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Categories: Cookies, Greek, Christmas, Usenet

Yield: 40 pieces




  1 1/2 c Corn Oil

  1/2 c Butter, unsalted-(at room temperature)

  1 c Beer

  3/4 t Cinnamon, ground

  1/4 t Ground cloves, ground

  Orange peel (use the -grated peel of one orange)

  1 c Sugar

  2 c Semolina, finely ground

  6 c Flour

 1/2 t Baking soda

 1/2 t Baking powder

 1 t Salt

 1 1/2 c Sugar (for the syrup)

 1 1/2 c Honey

 1 c Water

 1/2 c Walnuts, chopped



Put the corn oil, butter, beer, cinnamon, cloves, orange peel and sugar in

a mixing bowl and beat until they are thoroughly blended.

Sift about one cup of flour with the baking soda, baking powder and salt

and blend into the mixture. Add the semolina, a cup at a time, into the


Add the enough of the remaining flour, a cup at a time, until you get a

rather firm dough (you may need a bit more or less than the amount

mentioned in the ingredients list). Use your hands to do the mixing, as an

electric mixer will be useless after the first two or three C of flour have

been added.

Roll the dough into cylinders, about two inches long and one inch in

diameter, flatten them with your hands, and place them on cookie sheets

greased with a little olive oil. Bake at 350 degrees F. for half an hour.

Remove the cookies from the oven and let them cool for about half an hour.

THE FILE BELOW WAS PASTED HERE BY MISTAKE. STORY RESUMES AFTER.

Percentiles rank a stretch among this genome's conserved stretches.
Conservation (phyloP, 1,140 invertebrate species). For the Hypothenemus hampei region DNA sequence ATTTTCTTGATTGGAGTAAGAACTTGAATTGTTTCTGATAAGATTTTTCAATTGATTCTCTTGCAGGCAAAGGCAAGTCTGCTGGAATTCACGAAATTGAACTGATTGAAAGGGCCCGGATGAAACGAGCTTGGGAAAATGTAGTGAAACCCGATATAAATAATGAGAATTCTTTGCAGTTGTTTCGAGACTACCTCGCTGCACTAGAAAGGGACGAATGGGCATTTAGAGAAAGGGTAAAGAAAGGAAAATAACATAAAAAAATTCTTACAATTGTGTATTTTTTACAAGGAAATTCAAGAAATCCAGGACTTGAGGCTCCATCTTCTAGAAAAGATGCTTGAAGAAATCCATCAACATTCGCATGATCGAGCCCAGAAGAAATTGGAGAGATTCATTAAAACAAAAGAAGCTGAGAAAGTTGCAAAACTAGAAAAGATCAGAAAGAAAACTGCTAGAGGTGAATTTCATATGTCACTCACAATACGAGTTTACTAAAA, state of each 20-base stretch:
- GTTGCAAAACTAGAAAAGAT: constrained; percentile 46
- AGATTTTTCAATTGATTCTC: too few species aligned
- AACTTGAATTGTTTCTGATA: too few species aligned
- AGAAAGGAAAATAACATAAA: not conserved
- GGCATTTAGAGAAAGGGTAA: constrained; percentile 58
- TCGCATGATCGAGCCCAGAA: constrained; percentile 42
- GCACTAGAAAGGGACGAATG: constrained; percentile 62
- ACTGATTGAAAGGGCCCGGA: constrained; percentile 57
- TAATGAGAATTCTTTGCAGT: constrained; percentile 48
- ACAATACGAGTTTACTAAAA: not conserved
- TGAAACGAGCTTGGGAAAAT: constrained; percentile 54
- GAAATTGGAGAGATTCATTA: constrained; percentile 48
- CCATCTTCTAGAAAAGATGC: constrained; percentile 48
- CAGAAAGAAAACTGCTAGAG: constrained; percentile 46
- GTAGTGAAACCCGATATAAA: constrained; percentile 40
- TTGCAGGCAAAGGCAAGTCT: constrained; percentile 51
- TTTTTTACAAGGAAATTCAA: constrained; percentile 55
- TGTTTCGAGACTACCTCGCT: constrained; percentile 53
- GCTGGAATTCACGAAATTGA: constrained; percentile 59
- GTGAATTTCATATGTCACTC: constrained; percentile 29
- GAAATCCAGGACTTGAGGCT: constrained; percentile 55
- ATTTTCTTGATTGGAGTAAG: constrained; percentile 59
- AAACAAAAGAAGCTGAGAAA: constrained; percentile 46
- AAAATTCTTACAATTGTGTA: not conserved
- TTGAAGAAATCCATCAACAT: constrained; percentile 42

Make the syrup: mix the sugar, honey and water, and bring them to a boil.

Cook on low heat for three minutes and skim off the foam that forms on top.

Pour the hot syrup over the cookies, sprinkle them with the chopped walnuts

and let them soak overnight.




* Traditional greek Christmas cookies soaked in honey syrup -- This is one

of the two kinds of confection that are traditionally consumed in large

quantities in Greece during the holiday season (the other is kourabiedes).

I suppose the name translates to something like "honey macaroons", except

that they are not really macaroons. I got the recipe from a greek cookbook.

* You can use flour instead of semolina, but only as a last resort, as you

won't be able to get that wonderful grainy texture which you get if you use


* The amounts given here are for only half a recipe. Considering that it

is very hard to eat only one melomacarono, making the full recipe may not

be as outrageous as it sounds!

: Difficulty: Easy to moderate.

: Time: 30 minutes preparation, 30 minutes baking, 30 minutes cooling,

overnight soaking.

: Precision: approximate measurement OK.




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